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25-hydroxyvitamin D accumulation during summer in elderly women at latitude 60 degrees N.

https://arctichealth.org/en/permalink/ahliterature149948
Source
J Intern Med. 2009 Nov;266(5):476-83
Publication Type
Article
Date
Nov-2009
Author
Ann Burgaz
A. Akesson
K. Michaëlsson
A. Wolk
Author Affiliation
Division of Nutritional Epidemiology, Institute of Environmental Medicine, Karolinska Institute, Stockholm, Sweden. ann.burgaz@ki.se
Source
J Intern Med. 2009 Nov;266(5):476-83
Date
Nov-2009
Language
English
Publication Type
Article
Keywords
Aged
Aged, 80 and over
Cohort Studies
Female
Humans
Middle Aged
Questionnaires
Seasons
Sunlight
Sweden
Ultraviolet Rays
Vitamin D - analogs & derivatives - blood
Abstract
During half of the year, cutaneous synthesis of 25-hydroxyvitamin D (25(OH)D) is not detectable at northern latitudes, leaving the population dependent on other sources for optimal vitamin D status. During April to September, 25(OH)D status may be improved by solar exposure. In this study, we measured seasonal differences in serum 25(OH)D concentrations and identified the major predictors of summer 25(OH)D concentrations.
We assessed serum 25(OH)D concentrations during both winter and summer amongst 100 women, aged 61-83 years, randomly sampled from the Swedish Mammography Cohort. Participants completed two detailed questionnaires covering diet, use of dietary supplements and sun-related behaviour, the first in January through March and a second time in August through September.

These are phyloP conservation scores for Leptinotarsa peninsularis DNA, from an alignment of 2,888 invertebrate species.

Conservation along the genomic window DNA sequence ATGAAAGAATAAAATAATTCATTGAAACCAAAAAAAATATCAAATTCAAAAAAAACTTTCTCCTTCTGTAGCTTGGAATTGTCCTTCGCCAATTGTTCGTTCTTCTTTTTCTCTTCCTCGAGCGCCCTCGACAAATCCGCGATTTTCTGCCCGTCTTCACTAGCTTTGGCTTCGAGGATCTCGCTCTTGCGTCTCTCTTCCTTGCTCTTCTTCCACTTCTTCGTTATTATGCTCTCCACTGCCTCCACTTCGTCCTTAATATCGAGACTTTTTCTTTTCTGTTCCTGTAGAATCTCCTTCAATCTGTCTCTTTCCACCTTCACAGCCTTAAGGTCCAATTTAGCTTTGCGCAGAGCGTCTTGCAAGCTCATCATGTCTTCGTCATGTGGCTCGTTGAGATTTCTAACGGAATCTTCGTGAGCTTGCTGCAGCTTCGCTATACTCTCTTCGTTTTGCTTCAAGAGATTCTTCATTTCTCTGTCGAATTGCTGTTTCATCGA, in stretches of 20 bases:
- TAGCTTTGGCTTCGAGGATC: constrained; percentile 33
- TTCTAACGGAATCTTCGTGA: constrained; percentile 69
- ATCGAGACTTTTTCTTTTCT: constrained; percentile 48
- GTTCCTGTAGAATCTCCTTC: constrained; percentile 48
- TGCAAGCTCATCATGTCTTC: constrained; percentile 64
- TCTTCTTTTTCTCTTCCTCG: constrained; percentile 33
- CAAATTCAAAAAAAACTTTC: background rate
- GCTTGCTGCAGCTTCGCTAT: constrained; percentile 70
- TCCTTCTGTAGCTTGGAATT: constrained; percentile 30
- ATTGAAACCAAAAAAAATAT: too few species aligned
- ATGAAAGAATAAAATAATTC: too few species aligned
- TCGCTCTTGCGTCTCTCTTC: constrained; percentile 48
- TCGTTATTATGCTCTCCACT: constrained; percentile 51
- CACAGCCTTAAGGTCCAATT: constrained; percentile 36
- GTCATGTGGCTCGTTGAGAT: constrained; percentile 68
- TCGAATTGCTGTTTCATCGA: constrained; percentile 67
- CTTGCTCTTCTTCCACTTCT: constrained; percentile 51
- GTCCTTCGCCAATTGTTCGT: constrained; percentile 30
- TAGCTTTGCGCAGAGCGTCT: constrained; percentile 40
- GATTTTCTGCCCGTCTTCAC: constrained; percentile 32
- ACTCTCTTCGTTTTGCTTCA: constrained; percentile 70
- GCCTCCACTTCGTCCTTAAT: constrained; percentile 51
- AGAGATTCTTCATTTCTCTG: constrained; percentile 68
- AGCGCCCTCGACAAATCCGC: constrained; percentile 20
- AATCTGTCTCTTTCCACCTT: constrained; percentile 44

The mean seasonal increase in serum 25(OH)D concentrations was 38% from mean 72 +/- 23 nmol L(-1) during winter to 99 +/- 29 nmol L(-1) in summer. High summer 25(OH)D concentrations were associated with higher winter concentrations, preference of staying in sun instead of shade, having a nonsensitive skin type and normal body mass index. Based on multiple linear regression modelling, preferring sun, having nonsensitive skin type and normal weight as compared with preferring shade, having sensitive skin type and being obese, was associated with a 64 nmol L(-1) higher 25(OH)D concentrations during summer.
Women with high winter 25(OH)D serum concentrations, with preference of staying in the sun instead of shade during summer, a skin type allowing for longer sun exposure and a normal weight had the highest summer 25(OH)D concentrations.
PubMed ID
19570054 View in PubMed
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Alcohol and breast cancer in women: a pooled analysis of cohort studies.

https://arctichealth.org/en/permalink/ahliterature10930
Source
JAMA. 1998 Feb 18;279(7):535-40
Publication Type
Article
Date
Feb-18-1998